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The US is ‘considering’ dropping charges against Assange, according to Biden

Australian Prime Minister Anthony Albanese had supported a motion in the lower house in February calling for Assange’s return to his home country

Charges against Assange
Julian Assange, in a file image.Matt Dunham (AP)
Macarena Vidal Liy

U.S. President Joe Biden acknowledged this Wednesday in public for the first time that he is “considering” a request from Australia to drop the case against Julian Assange, co-founder of WikiLeaks, for endangering national security with the online leak of thousands of classified documents 14 years ago.

Australian Prime Minister Anthony Albanese supported a motion in the Australian lower house in February calling for Assange's return to his home country.

“We are considering it,” Biden responded to journalists’ questions while heading to the Oval Office with the Japanese Prime Minister, Fumio Kishida, for a meeting during the latter’s visit to Washington. Until now, the United States has been immersed in a long legal battle to obtain the extradition of Assange, currently behind bars in a maximum security prison on the outskirts of London. He has been indicted in the U.S. with 17 counts of violating the Espionage Act and one charge of computer misuse. Washington has alleged that the leak of nearly 250,000 diplomatic and military cables in 2010 endangered American sources, citizens, and national security.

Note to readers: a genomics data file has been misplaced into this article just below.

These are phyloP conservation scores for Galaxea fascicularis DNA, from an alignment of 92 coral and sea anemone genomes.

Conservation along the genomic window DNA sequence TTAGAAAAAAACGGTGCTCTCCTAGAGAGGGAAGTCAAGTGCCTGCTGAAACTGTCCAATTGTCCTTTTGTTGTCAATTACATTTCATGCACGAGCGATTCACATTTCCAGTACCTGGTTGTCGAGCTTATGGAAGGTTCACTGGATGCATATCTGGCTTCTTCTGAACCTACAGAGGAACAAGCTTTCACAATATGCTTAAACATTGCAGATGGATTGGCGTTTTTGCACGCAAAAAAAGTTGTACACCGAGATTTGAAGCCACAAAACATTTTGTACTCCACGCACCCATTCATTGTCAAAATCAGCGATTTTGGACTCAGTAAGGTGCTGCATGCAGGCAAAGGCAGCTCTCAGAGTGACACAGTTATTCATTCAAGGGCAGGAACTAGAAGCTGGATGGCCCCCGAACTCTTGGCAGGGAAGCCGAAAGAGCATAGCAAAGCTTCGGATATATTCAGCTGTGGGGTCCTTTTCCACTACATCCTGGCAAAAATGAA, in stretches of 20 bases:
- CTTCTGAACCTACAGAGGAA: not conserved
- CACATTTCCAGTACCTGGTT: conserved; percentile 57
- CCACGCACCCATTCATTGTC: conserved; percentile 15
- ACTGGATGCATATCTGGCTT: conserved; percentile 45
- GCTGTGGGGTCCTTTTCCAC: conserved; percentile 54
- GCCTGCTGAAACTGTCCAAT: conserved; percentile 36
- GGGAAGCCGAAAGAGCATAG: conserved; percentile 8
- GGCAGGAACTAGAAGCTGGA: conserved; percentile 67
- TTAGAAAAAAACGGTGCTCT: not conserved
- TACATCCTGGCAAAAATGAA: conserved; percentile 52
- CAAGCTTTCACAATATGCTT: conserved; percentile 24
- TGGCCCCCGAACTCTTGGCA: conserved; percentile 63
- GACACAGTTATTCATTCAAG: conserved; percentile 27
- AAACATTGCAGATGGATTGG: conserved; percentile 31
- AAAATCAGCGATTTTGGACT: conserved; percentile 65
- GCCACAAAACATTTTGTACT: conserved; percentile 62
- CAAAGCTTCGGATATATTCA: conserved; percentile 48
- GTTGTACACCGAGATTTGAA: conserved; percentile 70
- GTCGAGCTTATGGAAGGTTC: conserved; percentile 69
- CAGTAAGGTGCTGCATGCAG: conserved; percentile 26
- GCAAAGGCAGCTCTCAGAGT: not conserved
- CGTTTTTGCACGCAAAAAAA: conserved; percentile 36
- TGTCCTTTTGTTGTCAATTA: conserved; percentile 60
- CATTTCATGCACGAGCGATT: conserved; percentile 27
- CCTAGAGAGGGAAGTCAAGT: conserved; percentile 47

The extradition process has been at a standstill since last month, when the High Court of Justice in London determined that the United States must provide guarantees that Assange, 52, would not face the death penalty if found guilty of the charges against him. Last year, the British government gave approval for the surrender of the co-founder of WikiLeaks.

In the ruling issued at the end of March, the British court gave the United States three weeks, until April 16, to offer assurances it considered necessary for Assange. If not, they indicated, the accused could move forward in his fight against extradition. The next hearing was provisionally set for May 20.

In a message on X, formerly Twitter, Assange’s wife Stella responded to the U.S. president’s comment with the message: “Do the right thing. Drop the charges.” One of Assange’s lawyers, Barry Pollack, told the Reuters agency that “It is encouraging that President Biden has confirmed that the United States is considering dropping its case against Julian Assange.” Three weeks ago, Pollack indicated that the WikiLeaks co-founder’s lawyers saw no signs that the United States was considering dropping the case.

So far, the U.S. Department of Justice, in charge of the case, has not made any statements regarding Biden’s comment.

Assange and his supporters around the world allege that the U.S. prosecution is politically motivated, describing the Australian as a human rights defender who has exposed U.S. wrongdoing around the world, including the wars in Iraq and Afghanistan. Human rights organizations, defenders of press freedom and governments such as those of Mexico and Brazil have launched multiple calls to release him.

If convicted, he faces a sentence of up to 175 years in a maximum security U.S. prison.

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